# Prove all subsets of a finite set are finite

1. Apr 1, 2012

### SithsNGiggles

1. The problem statement, all variables and given/known data
Check the title

2. Relevant equations
Using the following definition of finite/infinite:

A set X is infinite iff $\exists f:X \rightarrow X$ that is injective but $f(X) \not= X$, i.e. $f(X) \subset X$.

A set X is finite iff $\forall f:X \stackrel{1-1}{\rightarrow} X$ it must follow that $f(X) = X$.

3. The attempt at a solution
My instructor's very picky about the definitions I'm supposed to use, but I'm having a lot of trouble wrapping my head around this. Could someone explain them to me? And what information I'm supposed to get from the definition?

2. Apr 2, 2012

### K^2

Well, suppose, you have a set $Y \subset X$ and that Y is infinite. Then there exists an injective mapping $f:Y \rightarrow Y : f(Y) \subset Y \subset X$

Now all you have to do is come up with a function g that does the same thing to X. You already know how to map elements of Y subset. Just got to figure out what to do with X\Y.

3. Apr 2, 2012

### jgens

Getting the right intuition for these definitions of finite and infinite is definitely tricky. Unfortunately I am tired and have a problem set due early tomorrow morning that I still need to finish up, so I cannot help explain these definitions at the moment. I can, however, help you solve the problem.

Let $X$ be a finite set and suppose that $S \subseteq X$. Let $f:S \rightarrow S$ be one-to-one and define $g:X \rightarrow X$ such that $g(x)=f(x)$ for all $x \in S$ and $g(x) = x$ for all $x \in X \setminus S$. Then $g$ is one-to-one. Use the fact that $g:X \rightarrow X$ is one-to-one and that $X$ is finite to show that $f(S) = S$.

Hint: $g(X) = f(S) \cup (X \setminus S)$.

4. Apr 3, 2012

### SithsNGiggles

Thank you both for responding, I just got my first opportunity to look over your help.

Here's how I'm starting off:
Let $S$ be a finite set, and let $T \subset S$, where $T$ is an infinite set.

From the definition of finite set,
$\exists f: S \stackrel{1-1}{\rightarrow} S$ and $f(S) = S$.

And from the infinite set definition,
$\exists g: T \stackrel{1-1}{\rightarrow} T$ and $g(T) \subset T$.

As K^2 mentioned, $g(T) \subset T \subset S = f(S)$.​

I have a question for jgens:
Can you elaborate a bit on what you said here? I'm having a bit of trouble following.
(I rewrote what you said for the sets and functions to correspond to what I'm showing.)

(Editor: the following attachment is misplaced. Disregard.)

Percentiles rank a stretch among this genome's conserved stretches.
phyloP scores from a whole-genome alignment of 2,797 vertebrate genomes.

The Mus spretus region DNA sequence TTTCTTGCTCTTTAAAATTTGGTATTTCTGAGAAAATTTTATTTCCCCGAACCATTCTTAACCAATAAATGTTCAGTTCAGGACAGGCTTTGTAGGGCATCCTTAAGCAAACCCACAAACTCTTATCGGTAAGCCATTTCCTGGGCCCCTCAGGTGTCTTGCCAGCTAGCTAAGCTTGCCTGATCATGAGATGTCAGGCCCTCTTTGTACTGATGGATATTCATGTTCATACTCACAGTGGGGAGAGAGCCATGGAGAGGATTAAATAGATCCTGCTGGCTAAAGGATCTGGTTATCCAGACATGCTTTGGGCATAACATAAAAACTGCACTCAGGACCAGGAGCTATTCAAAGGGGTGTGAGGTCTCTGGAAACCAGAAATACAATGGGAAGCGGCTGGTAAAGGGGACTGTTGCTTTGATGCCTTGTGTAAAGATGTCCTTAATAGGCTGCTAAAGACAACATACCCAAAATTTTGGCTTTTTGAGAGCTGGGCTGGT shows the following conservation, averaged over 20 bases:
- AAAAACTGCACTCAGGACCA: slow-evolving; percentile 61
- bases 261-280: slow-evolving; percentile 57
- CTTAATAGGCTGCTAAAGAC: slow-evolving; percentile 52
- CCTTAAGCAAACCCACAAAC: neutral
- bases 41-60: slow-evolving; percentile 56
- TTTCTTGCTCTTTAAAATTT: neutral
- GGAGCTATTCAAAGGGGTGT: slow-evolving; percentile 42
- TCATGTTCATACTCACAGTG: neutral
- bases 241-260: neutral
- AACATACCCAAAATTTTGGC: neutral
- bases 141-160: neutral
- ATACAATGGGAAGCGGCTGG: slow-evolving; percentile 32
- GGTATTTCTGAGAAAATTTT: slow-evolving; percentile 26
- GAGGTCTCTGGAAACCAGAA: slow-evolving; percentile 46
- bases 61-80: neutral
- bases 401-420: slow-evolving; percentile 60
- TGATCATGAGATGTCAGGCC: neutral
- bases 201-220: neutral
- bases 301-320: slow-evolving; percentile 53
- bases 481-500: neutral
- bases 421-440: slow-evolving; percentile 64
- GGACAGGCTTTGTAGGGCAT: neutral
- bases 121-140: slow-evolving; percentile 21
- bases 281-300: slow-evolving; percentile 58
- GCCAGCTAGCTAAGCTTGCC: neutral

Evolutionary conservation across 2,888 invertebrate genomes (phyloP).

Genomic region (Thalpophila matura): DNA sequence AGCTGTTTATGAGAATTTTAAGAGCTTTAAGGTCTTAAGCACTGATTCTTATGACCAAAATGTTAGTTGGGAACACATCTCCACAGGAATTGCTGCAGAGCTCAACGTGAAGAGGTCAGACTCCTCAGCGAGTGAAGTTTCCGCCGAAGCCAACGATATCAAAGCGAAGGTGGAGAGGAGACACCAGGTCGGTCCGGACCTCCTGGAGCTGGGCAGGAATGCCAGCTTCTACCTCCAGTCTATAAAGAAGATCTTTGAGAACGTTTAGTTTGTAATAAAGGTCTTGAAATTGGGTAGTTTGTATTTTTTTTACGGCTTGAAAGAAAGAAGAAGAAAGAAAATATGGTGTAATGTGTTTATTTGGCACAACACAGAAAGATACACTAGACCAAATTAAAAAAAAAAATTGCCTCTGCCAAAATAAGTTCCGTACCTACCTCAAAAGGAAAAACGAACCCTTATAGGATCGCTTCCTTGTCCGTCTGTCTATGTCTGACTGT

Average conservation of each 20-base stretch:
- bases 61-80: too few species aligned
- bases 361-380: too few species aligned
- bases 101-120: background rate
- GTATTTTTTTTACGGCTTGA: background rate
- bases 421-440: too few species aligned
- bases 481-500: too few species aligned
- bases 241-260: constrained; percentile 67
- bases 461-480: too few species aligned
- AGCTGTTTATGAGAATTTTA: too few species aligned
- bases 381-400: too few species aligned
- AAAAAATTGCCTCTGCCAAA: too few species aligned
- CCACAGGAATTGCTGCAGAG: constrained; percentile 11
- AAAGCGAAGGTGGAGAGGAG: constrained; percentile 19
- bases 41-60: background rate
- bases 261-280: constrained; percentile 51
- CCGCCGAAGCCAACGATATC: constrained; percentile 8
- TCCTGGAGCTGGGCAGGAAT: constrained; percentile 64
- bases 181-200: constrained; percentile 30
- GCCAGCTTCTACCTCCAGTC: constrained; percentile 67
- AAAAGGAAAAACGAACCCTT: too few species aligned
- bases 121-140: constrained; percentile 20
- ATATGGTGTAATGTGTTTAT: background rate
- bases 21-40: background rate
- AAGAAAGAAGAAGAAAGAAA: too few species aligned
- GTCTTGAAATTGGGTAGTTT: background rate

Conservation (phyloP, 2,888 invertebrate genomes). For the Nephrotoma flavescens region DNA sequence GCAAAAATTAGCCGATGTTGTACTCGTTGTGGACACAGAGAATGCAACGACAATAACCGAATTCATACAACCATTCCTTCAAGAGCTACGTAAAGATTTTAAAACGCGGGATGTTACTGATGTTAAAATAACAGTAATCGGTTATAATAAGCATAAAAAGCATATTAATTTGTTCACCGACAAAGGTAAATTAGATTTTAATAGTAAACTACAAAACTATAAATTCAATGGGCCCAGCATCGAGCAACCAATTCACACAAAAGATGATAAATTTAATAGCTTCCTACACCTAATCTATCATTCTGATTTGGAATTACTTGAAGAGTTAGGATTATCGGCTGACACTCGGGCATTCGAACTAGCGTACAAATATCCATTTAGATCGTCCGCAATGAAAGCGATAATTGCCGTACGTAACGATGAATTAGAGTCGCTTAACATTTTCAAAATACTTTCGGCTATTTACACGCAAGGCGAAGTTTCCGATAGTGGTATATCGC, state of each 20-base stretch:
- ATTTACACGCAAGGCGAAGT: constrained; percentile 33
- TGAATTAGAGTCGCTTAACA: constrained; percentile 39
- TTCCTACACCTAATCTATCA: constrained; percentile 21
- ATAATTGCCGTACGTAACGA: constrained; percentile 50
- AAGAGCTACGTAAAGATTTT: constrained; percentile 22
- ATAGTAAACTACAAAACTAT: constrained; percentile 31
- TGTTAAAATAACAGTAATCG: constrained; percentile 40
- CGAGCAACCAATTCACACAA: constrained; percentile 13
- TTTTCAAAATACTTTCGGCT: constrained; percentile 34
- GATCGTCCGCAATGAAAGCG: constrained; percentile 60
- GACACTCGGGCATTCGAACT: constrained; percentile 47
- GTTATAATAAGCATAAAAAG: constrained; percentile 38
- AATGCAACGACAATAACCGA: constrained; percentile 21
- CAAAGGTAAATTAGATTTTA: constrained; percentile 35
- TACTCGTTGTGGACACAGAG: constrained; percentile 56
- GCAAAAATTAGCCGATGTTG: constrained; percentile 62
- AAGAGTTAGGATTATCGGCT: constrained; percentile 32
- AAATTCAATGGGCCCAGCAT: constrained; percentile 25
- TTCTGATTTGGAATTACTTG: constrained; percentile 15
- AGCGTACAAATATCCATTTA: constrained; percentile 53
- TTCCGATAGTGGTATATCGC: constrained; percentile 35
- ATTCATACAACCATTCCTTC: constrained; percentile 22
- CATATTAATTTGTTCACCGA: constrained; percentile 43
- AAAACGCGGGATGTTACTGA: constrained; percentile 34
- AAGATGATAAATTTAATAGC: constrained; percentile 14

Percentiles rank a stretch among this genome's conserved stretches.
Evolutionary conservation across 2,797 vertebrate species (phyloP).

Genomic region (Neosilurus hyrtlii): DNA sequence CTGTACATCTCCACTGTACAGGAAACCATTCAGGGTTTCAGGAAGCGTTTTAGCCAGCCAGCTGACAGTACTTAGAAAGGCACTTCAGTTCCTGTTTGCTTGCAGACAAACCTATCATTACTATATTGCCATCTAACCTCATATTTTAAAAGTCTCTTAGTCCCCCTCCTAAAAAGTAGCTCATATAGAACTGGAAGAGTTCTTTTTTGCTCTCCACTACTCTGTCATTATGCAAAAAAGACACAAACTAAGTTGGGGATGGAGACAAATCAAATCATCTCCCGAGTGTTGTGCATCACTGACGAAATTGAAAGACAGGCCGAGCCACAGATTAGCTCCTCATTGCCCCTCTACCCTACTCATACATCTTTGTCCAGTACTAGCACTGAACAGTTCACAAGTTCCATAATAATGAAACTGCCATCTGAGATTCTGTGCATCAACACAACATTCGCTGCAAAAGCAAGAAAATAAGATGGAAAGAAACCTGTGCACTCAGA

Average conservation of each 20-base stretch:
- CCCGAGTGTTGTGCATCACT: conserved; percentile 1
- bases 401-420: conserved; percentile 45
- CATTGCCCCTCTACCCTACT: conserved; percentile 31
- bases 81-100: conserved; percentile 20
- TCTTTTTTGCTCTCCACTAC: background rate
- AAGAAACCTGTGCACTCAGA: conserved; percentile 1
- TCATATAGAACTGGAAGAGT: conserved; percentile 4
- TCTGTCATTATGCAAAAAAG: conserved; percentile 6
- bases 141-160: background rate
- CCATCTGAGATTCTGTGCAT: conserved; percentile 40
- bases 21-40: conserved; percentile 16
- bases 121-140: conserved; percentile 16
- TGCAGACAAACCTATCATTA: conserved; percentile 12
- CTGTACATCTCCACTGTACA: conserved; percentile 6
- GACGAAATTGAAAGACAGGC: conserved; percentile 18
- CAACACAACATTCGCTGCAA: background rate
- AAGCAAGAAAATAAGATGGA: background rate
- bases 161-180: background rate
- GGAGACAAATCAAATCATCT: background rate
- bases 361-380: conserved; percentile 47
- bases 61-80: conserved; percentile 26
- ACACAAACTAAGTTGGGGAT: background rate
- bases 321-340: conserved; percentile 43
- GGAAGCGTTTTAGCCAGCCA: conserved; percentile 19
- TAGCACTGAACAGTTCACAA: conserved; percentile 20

Last edited: Apr 3, 2012
5. Apr 3, 2012

### jgens

Let me know what you are having difficulty following and then I can tailor my feedback around that.

6. Apr 3, 2012

### SithsNGiggles

"Define $f:S → S$ such that $f(x) = g(x)$ for all $x \in T$ and $f(x) = x$ for all $x \in S \setminus T$. Then f is one-to-one."

What about the first sentence makes f one-to-one?

And from the hint, if f(S) = S, how is
$f(S) = g(T) \cup S \setminus T$?
Is this after I show that g(T) = T?

I drew a diagram to visualize the situation.

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7. Apr 3, 2012

### jgens

Just apply the definition of one-to-one directly. The argument is almost trivial.

Just use the definition of $f(S)$. I would elaborate more, but I am not convinced you have even tried showing that the function I defined is one-to-one or that the equality above holds. If you have, then you need to show your work and where you have gotten caught up, and at that point I can help you.

Edit: You also need to realize that me and K^2 are suggesting very different proofs. His solution is a proof by contradiction while my solution is a direct proof. So you should choose one solution or the other and go with that, if that is what was confusing you.

8. Apr 3, 2012

### SithsNGiggles

Actually, I was hoping to prove by contradiction, but I'd still like to see this method through.

Before I start working on your suggested route, I want to make sure that you're referring to the same definition of one-to-one that my prof provided:
"Let $f$ be a function from $X$ to $Y$. Then $f$ is said to be one-to-one iff $x, z \in X$, where $x \not= z$, always implies that $f(x) \not= f(z)$, i.e. $f(x) = f(z)$ implies that $x = z$."

9. Apr 3, 2012

### jgens

Yep. The proof I suggested is specifically tailored around that definition.

10. Apr 3, 2012

### SithsNGiggles